Kino/Film: Soviet Posters of the Silent Screen
7 January – 29 March 2014. Assistant curator.
New and radical graphic design created to advertise silent films across the Soviet Union in the 1920s was showcased in this exhibition, alongside excerpts from innovative films of the period. Works by the brothers Georgii and Vladimir Stenberg, Iakov Ruklevskii, Aleksandr Naumov, Mikhail Dlugach and Nikolai Prusakov were on display. They created a whole new visual vocabulary for film posters, both foreign and domestic, incorporating the practices they saw on-screen. As the films were black and white, the designers employed their artistic licence to great effect, using vivid colour blocking and dynamic typographical experiments to capture the essence of each production, sometimes without having even seen it. Projected alongside the posters were excerpts of influential films, including October, The End of St Petersburg and Storm Over Asia, highlighting the symbiotic relationship between the pioneering vision of directors such as Sergei Eisenstein and Vsevolod Pudovkin and the output of poster artists. Techniques such as cinematic montage, repetition, asymmetric viewpoints and dramatic foreshortenings were used in the creation of both the films and the posters, leading to the appearance of a distinctive and highly influential body of design.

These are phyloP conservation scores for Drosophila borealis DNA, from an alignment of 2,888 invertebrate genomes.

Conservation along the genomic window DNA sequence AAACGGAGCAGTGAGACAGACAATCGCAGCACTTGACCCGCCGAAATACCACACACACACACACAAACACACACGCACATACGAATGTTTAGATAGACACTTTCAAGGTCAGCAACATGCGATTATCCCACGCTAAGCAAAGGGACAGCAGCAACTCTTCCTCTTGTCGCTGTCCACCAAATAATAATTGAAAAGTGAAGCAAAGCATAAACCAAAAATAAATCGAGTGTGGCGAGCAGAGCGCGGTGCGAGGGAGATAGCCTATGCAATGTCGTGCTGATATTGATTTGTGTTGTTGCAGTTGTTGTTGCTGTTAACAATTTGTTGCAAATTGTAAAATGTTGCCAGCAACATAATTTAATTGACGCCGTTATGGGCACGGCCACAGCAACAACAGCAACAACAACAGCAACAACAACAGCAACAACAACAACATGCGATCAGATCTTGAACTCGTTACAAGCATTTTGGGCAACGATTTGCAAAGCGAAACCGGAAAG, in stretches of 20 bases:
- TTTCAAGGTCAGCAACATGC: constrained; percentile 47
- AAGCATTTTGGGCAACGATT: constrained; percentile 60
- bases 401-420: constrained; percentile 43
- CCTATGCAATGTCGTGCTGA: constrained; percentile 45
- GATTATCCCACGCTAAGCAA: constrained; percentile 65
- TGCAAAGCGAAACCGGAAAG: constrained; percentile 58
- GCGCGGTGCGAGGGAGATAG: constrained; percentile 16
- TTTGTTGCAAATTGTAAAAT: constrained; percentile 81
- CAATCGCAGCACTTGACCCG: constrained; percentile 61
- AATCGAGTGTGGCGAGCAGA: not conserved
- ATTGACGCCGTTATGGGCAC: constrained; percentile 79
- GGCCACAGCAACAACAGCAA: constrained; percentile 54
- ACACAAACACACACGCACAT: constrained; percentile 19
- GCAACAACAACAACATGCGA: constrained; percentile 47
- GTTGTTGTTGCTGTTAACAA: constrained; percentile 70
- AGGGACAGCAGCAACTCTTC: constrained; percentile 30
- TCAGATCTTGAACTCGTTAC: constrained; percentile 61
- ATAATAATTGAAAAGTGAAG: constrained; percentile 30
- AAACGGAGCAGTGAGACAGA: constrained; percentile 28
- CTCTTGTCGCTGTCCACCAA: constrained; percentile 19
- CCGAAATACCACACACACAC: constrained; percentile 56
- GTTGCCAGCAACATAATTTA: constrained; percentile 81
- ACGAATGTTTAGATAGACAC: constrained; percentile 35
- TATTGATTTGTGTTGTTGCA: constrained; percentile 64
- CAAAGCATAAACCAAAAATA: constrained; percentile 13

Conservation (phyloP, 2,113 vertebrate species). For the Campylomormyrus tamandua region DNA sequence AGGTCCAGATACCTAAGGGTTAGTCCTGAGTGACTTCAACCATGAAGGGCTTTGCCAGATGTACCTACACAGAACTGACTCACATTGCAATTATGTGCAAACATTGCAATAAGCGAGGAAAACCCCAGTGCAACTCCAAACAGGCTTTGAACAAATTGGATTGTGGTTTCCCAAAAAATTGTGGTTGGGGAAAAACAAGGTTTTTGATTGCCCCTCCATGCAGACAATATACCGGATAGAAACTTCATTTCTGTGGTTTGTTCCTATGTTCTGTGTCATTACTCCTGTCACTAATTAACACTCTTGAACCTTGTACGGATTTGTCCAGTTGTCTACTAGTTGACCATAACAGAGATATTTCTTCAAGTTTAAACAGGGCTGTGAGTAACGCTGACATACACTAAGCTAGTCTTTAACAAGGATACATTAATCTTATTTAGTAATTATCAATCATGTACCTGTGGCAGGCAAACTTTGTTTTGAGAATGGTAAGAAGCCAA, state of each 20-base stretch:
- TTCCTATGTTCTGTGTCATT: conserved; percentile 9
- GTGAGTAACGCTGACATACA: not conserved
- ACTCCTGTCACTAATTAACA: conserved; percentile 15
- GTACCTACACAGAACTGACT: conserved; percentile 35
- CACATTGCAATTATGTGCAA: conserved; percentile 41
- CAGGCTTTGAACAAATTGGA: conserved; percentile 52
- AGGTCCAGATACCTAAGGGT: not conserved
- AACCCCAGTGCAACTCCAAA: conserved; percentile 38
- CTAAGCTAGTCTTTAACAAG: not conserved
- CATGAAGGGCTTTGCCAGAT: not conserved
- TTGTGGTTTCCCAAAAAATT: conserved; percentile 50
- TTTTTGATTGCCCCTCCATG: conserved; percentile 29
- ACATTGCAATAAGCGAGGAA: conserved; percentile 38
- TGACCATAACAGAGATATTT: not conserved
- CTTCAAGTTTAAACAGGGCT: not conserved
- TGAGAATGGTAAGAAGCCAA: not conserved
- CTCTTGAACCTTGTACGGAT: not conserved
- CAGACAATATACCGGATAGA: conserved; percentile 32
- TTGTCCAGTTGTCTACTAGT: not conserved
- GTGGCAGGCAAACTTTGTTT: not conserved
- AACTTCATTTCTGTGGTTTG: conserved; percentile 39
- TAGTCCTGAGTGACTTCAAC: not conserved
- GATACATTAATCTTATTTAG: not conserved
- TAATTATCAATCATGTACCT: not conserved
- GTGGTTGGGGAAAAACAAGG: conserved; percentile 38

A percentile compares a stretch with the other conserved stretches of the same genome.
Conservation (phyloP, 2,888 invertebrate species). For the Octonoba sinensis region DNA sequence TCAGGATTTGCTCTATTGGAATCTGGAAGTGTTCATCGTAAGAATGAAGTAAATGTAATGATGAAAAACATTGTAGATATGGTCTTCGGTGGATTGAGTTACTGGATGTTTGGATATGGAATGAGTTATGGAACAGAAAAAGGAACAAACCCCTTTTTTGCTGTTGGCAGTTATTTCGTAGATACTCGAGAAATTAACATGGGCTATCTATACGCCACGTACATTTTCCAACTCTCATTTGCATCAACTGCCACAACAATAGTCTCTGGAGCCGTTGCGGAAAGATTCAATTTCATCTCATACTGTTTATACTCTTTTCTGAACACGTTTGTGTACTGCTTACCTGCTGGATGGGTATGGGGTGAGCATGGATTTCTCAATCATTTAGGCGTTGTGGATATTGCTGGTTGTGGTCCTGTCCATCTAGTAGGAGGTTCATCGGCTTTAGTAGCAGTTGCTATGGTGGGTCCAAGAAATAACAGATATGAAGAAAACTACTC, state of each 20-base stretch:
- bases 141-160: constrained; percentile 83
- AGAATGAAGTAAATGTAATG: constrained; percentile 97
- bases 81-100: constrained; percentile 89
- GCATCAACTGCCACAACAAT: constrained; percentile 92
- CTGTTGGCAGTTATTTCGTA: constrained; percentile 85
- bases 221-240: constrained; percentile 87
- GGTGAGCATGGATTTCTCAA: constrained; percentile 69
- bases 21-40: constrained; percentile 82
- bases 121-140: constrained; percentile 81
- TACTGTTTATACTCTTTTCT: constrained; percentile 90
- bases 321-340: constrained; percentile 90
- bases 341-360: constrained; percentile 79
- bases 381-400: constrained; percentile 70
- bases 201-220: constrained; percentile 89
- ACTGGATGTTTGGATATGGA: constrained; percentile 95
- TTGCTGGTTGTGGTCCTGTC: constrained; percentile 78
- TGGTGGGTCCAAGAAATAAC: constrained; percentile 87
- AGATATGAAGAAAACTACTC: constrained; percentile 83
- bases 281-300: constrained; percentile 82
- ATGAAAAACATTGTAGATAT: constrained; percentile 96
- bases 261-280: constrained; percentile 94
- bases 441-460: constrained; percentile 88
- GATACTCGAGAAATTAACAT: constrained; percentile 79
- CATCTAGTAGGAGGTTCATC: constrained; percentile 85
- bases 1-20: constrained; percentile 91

21 September – 20 December 2013. Assistant curator.